LLM Construction LawMohamad El Daouk, Lebanon

Tell us a little bit about your background...
I am an international student from Beirut, Lebanon. Prior to living in the UK, I had spent eighteen years living in four different countries (Lebanon, UAE, USA and Saudi Arabia). Life in each of those countries exposed me to different experiences that helped create the person I am today. In the UK, I read law during my undergraduate studies before studying construction law at Strathclyde. Following the Construction Law LLM, I attained an MSc in Project and Enterprise Management at UCL. Currently, I am pursuing a PhD in Land Economy and Property Law at the University of Cambridge.

What made you choose to study Construction Law at Strathclyde?
Life in Saudi Arabia provided various opportunities to experience work in the built environment and construction industry. During the holidays I would either intern at firms in Jeddah or shadow my father who was a director at a leading Saudi contractor. Those experiences exposed me to the adversarial, individualistic and transactional nature of the construction industry. The only people that ever seemed to be happy in any given context were the construction lawyers – who unlike other project practitioners – transcended the distress and hefty disputes. Rather so, they were either paid to avoid disputes, or paid to resolve them; hence, non-contentious and contentious construction legal work. The construction industry needs more “win-win” and “pain-gain” sharing approaches, and I saw just about that in the non-contentious construction legal work. Afterwards, I ended up deciding that I want to pursue a career somewhere in the legal–construction nexus. In light of that, it made sense to choose a degree in construction law.

What made you want to progress to postgraduate study?
The two key factors that played a role in deciding to progress to postgraduate study were my genuine interest in construction law, which is only solely offered at postgraduate level, and the risible expectations of contemporary job-recruiters. The former factor would have led me to progress to postgraduate studies in any case. Yet, the latter factor stems from the numerous hurdles that international students must overcome in the UK, in order to stand an equal ground to home students with regard to finding jobs. Having said that, I particularly chose the Construction Law LLM offered at Strathclyde due to it being the oldest and most comprehensive one of its kind in the UK.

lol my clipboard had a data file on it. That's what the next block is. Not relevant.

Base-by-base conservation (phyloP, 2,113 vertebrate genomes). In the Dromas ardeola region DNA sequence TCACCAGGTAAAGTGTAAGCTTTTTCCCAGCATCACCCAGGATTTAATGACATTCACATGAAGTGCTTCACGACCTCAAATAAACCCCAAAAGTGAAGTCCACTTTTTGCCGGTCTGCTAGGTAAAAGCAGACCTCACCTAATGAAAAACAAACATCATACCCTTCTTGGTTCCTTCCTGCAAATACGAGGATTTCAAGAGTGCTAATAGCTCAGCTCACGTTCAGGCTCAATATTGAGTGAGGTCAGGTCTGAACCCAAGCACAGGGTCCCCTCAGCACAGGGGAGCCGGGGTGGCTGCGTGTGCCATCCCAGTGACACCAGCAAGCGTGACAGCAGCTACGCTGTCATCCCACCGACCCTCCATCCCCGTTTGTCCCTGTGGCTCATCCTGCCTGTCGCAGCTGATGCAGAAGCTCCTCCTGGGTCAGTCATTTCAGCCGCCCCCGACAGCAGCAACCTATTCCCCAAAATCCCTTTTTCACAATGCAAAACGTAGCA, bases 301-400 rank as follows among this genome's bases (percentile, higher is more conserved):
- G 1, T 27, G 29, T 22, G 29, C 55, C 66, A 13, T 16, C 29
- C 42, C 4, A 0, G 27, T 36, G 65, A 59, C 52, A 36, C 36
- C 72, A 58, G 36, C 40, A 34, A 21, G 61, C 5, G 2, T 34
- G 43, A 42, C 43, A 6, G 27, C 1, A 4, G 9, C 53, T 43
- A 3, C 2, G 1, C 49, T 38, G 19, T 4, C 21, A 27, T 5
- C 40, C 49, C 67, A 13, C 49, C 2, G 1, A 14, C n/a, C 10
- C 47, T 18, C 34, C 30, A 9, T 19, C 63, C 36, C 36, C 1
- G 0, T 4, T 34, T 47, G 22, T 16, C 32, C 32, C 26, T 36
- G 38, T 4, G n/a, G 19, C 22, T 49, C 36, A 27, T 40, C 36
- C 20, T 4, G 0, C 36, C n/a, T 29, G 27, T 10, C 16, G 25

Tell us a little bit about how your scholarship supported your studies...
It's presumed that a scholarship financially supports a student by offering a partial/full remission of their tuition fees. In addition to that, my scholarship also provided me with invaluable opportunities to represent my cohort, and to aid the University in improving the Construction Law LLM for forthcoming students. It was that work in particular, which drove me to study harder in order to make sure that there were good proposals being raised to the Student-Staff Liaison Committee.

Do you have a highlight of your time at Strathclyde?
A highlight that stands out at Strathclyde was when our cohort had to carry out a mock adjudication as part of a summative assessment. I was the youngest in my cohort and the majority were in the later stages of their professional careers. Up to that point, the cohort had been fairly formal and distant. During the preparation time and build-up for that adjudication, the cohort finally came together and became more sociable. The competitiveness during the actual mock adjudication was very funny as much as it was educational. Seeing those professional individuals commit many bloopers and laughing it off after the assessment at a classic Glaswegian pub reminded me of how everyone there was a human after all, and how we are all young competitors at heart.